Two articles crossed my screen recently about the Internet and its effect on community. First:
My editor passed along this link in response to some of stuff I wrote in Sabbath in the Suburbs about my experience taking a tech Sabbath each weekend. The article describes a very vibrant, supportive community that formed via Facebook in the wake of a friend’s death in Iraq.
I noted that there was a physical dimension to the community—it did not take place solely online; in fact the author actually moved so she could live closer to several community members. Certainly there are online communities that get along and get deep without ever meeting face to face… but most of the ones I’ve been a part of are either physical friendships that are kindled and stoked online, or online friendships that deepen to the point that people want to meet face to face. Examples of the former include my group of friends from Rice, who have had an e-mail list for going on 20 years now. Examples of the latter include the RevGalBlogPals and the Young Clergy Women, both of whom have annual conferences now.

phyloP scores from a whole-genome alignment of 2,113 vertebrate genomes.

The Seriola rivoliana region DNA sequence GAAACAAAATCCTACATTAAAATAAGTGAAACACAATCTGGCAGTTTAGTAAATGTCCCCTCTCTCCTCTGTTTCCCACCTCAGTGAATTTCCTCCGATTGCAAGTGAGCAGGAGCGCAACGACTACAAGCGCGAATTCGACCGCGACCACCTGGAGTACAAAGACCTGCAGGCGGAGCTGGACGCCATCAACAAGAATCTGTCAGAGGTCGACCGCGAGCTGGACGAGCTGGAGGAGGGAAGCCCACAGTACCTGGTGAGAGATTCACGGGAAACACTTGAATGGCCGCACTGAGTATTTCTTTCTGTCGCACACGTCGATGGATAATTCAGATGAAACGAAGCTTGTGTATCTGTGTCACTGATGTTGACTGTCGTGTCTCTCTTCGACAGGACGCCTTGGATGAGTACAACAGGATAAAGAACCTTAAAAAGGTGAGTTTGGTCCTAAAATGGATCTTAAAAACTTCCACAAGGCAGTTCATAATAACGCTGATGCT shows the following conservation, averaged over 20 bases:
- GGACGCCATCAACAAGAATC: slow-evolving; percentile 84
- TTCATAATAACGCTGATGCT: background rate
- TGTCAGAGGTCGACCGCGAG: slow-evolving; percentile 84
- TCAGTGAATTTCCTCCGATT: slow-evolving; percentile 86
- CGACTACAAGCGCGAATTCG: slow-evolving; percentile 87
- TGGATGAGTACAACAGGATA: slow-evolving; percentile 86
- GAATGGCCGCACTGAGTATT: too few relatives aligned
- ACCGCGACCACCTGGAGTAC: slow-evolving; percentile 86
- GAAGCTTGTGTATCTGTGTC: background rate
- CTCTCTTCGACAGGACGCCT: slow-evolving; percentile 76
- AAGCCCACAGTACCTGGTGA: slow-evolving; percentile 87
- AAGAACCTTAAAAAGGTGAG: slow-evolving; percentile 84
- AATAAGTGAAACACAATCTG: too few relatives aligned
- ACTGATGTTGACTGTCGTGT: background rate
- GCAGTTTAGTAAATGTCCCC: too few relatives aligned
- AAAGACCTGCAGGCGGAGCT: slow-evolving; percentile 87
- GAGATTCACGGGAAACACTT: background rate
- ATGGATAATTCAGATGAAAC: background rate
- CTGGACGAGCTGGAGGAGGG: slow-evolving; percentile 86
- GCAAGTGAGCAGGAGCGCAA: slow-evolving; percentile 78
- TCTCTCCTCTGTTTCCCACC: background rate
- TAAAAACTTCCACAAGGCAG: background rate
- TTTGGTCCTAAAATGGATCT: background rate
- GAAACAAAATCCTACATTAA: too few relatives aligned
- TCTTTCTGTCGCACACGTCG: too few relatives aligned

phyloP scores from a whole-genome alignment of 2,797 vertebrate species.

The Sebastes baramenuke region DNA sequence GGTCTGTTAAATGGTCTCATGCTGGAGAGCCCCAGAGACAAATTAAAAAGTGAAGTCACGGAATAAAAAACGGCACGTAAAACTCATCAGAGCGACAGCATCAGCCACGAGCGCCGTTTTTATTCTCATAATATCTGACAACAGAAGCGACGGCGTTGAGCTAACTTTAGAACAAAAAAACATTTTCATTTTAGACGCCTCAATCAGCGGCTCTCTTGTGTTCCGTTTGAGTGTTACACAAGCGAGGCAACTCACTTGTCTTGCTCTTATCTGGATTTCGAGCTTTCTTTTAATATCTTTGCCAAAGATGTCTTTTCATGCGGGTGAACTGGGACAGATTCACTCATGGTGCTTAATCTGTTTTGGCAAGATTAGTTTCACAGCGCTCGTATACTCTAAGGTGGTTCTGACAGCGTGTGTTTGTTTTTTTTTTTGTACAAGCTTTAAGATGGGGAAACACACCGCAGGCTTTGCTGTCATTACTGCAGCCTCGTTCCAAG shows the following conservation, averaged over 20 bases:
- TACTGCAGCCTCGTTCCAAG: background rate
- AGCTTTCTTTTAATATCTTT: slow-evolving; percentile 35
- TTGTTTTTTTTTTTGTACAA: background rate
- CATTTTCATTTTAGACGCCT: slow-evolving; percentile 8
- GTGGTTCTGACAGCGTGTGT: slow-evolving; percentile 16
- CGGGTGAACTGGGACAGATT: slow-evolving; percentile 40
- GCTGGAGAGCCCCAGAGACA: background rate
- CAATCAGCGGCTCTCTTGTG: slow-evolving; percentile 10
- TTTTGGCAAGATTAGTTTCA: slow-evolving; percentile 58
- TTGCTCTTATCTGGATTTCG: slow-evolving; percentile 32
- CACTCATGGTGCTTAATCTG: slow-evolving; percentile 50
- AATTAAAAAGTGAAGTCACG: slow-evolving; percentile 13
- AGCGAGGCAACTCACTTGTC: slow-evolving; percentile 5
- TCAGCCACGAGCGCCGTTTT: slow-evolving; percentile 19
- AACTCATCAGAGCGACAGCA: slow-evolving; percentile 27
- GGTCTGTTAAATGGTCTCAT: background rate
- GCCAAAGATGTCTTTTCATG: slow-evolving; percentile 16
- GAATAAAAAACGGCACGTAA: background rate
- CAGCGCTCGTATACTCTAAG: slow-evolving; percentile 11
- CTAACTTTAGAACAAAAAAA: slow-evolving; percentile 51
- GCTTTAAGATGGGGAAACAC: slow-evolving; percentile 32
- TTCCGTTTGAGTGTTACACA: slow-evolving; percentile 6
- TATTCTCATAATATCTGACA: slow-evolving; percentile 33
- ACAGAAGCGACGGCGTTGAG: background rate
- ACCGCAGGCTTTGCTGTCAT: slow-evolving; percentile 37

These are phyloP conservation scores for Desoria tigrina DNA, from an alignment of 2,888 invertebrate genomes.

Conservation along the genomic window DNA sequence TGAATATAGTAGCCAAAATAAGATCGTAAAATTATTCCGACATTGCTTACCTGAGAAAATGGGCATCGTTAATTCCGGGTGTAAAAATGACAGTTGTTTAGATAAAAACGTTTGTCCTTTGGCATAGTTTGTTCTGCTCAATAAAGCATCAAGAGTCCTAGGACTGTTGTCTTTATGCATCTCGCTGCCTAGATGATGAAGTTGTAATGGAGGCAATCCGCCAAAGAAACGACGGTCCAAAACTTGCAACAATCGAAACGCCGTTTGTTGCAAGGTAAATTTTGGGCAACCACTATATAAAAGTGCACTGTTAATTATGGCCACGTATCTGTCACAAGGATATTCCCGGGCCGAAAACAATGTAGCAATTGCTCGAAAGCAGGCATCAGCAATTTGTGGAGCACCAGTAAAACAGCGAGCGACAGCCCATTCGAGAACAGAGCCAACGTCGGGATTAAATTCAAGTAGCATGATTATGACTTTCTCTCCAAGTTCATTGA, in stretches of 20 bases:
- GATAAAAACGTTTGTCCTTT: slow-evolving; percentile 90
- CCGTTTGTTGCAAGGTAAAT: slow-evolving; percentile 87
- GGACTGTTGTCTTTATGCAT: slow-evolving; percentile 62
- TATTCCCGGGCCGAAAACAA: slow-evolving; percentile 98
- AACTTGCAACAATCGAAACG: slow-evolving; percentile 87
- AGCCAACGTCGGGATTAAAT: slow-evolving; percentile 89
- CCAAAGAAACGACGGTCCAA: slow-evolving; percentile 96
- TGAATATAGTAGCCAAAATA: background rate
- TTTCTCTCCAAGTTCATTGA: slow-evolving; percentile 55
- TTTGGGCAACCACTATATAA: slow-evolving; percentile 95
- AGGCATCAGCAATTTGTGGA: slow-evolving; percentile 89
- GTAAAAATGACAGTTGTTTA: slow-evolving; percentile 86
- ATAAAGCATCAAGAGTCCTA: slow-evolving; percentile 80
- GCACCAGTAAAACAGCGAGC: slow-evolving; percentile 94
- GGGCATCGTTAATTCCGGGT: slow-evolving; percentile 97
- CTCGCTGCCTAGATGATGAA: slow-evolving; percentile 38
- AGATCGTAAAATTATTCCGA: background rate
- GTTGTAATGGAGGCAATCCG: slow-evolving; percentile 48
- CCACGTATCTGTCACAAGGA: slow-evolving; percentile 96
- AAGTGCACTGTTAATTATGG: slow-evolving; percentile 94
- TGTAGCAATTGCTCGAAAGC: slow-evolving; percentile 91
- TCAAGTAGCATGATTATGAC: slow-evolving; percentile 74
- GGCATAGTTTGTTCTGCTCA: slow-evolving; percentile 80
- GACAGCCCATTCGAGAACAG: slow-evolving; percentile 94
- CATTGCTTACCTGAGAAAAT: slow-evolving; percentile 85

Second is this article about digital Sabbath that my mother sent me:
The blurb summarizing the article says, What if our technology isn’t the problem? A look at “Digital Sabbaths” and the dangers of holding our gadgets responsible.
But the article isn’t really about that. I thought from that description that the article would pooh-pooh tech sabbaths, but in fact it’s a fairly good synopsis of the ins and outs of them. Here is the vital bit:
When we make a Sabbath and push back against the many claims on our time, we are, in some ways, rebelling against this speed-up and the intrusion of work and labor into our domestic sphere…
It’s for all these reasons that a Sabbath, digital or otherwise, can be reinvigorating. When we take a day away from our tools and create a day entirely under our own control, we create that “palace in time” where we can meet our friends and family and, finally, connect.
If one concedes the point that a Sabbath for restorative reasons need not proscribe technology, it may seem pointless to argue against the digital sabbath. What’s the harm?